• X-ray and computed tomography (CT) scans use ionising radiation which is associated with an increased risk of cancer.
  • When selecting the most appropriate imaging test for your patient with abdominal pain, consider using a method which does not employ ionising radiation, if possible.
  • Children, adolescents and women are at increased risk of radiation-induced cancers, so imaging methods that do not employ ionising radiation (such as ultrasound or MRI [magnetic resonance imaging]) are preferred, whenever appropriate.
  • Don't delay a radiological test (CT or X-ray) that is justified by medical need.
Both computed tomography (CT) and X-ray result in exposure to ionising radiation. While it is commonly perceived that both involve a similar level of exposure – the level of radiation exposure during a CT scan is in fact much higher than for an X-ray.1

A CT scan of the abdomen exposes a patient to 50 times that of the organ radiation dose from a conventional X-ray.1

Imaging referrals which clearly state the clinical justification can help ensure the patient is not exposed to radiation unnecessarily.1,2

CT scans and cancer risk

The risks of adverse biological effects from ionising radiation are well-known – and the age-related risk of cancer from ionising radiation is much greater in children and young adults.3,4

Multiple CT scans of the abdomen and pelvis have been found to correlate with an increased incidence of leukemia and myelodysplasia, soft tissue cancers, brain cancers, and all other solid cancers apart from melanoma and thyroid cancer.5

To help avoid duplication of imaging studies, ask your patient about prior imaging results, and encourage them to bring these results to their appointment.2,6

Consider non-ionising alternatives

If possible, select imaging that does not use ionising radiation, particularly for younger patients and women of child-bearing age.2 Refer to the Western Australian Department of Health Diagnostic Imaging Pathways when deciding which imaging test to request.7

Children are more susceptible to radiation risks than adults, and have an enhanced lifetime risk of cancer mortality after exposure to radiation.3,4 It is particularly important for younger patients that non-ionising imaging methods (such as ultrasound or MRI) are chosen, if possible and appropriate.1,2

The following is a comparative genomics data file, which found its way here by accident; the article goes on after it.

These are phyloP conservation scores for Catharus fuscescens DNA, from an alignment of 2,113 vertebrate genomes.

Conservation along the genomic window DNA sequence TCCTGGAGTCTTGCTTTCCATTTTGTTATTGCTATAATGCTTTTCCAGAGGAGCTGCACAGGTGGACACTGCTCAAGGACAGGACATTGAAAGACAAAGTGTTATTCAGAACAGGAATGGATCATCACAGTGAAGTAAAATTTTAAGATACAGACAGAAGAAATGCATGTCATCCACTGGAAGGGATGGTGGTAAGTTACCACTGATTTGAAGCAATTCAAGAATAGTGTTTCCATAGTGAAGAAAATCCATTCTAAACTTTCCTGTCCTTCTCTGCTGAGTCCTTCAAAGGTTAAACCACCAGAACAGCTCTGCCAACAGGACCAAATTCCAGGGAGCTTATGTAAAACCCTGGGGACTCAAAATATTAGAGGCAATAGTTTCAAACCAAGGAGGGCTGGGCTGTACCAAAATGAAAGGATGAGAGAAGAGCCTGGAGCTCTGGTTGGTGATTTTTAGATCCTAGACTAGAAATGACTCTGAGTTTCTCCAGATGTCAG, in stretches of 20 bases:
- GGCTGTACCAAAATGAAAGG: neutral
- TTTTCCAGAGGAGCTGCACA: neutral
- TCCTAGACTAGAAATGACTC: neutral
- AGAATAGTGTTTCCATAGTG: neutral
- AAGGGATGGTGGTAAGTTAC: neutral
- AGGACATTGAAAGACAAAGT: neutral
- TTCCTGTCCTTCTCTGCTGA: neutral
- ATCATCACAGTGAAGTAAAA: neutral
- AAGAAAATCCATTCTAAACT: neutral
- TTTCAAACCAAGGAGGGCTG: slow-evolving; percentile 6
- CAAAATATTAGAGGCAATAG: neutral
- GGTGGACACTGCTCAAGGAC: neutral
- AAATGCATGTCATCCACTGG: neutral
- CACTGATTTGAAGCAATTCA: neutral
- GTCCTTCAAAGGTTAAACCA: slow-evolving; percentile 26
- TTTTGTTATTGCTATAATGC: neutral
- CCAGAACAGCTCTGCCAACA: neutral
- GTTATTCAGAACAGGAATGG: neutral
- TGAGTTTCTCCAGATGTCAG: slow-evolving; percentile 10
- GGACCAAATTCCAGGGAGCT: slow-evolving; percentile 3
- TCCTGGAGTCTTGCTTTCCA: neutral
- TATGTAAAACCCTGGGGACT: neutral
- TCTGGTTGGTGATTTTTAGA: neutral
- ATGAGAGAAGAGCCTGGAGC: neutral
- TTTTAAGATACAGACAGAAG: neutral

The incidence of cancer in radiation-exposed females is higher than males,4 particularly for solid cancers other than brain cancer.5 In women of child-bearing age and those who are pregnant, ultrasound is the method of choice for investigating abdominal pain.8

Don't delay imaging if medically needed

Always view the risk of radiation exposure during a medical imaging test in the context of its benefits. The cumulative dose of radiation and associated risks should not influence the risk or benefit of a given CT scan, and play no role in deciding whether or not to image a patient.9

When a CT (or other radiological test) is justified by medical need, the diagnostic information obtained will usually outweigh the risk – regardless of past, current or future risk of radiation exposure.1,9,10 If an imaging test is not performed when it is medically needed, the risks include the potential for missed diagnosis and delayed, inappropriate or lack of necessary treatment.11


  1. Brenner DJ and Hall EJ. Computed tomography--an increasing source of radiation exposure. N Engl J Med 2007;357:2277–84.
  2. WA Department of Health. Diagnostic Imaging Pathways. About Imaging: General Principles in Requesting Imaging Investigations. Government of Western Australia. Department of Health, 2015 (accessed 2 March 2015)
  3. Brenner D, Elliston C, Hall E, et al. Estimated risks of radiation-induced fatal cancer from pediatric CT. Am J Roentgenol 2001;176:289–96.
  4. Brady Z, Cain TM and Johnston PN. Justifying referrals for paediatric CT. Med J Aust 2012;197:95–9.
  5. Mathews JD, Forsythe AV, Brady Z, et al. Cancer risk in 680,000 people exposed to computed tomography scans in childhood or adolescence: data linkage study of 11 million Australians. BMJ 2013;346:f2360.
  6. Hendee WR, Becker GJ, Borgstede JP, et al. Addressing overutilization in medical imaging. Radiology 2010;257:240–5.
  7. Australian Government Professional Services Review. Report to the professions. 2008–2009. (accessed 17 March 2015)
  8. Levine D. Use of ultrasound as an alternative to CT. American College of Radiology. Image Wisely. Radiation Safety in Adult Medical Imaging, 2010 (accessed 23 April 2015)
  9. Durand DJ, Dixon RL and Morin RL. Utilization strategies for cumulative dose estimates: a review and rational assessment. J Am Coll Radiol 2012;9:480–5.
  10. Eisenberg JD, Lewin SO and Pandharipande PV. The fisherman's cards: how to address past and future radiation exposures in clinical decision making. Am J Roentgenol 2014;202:362–7.
  11. 11. Royal Australian and New Zealand College of Radiologists. Computed tomography and radiation risks. Position statement. 2013 (accessed 9 April 2015)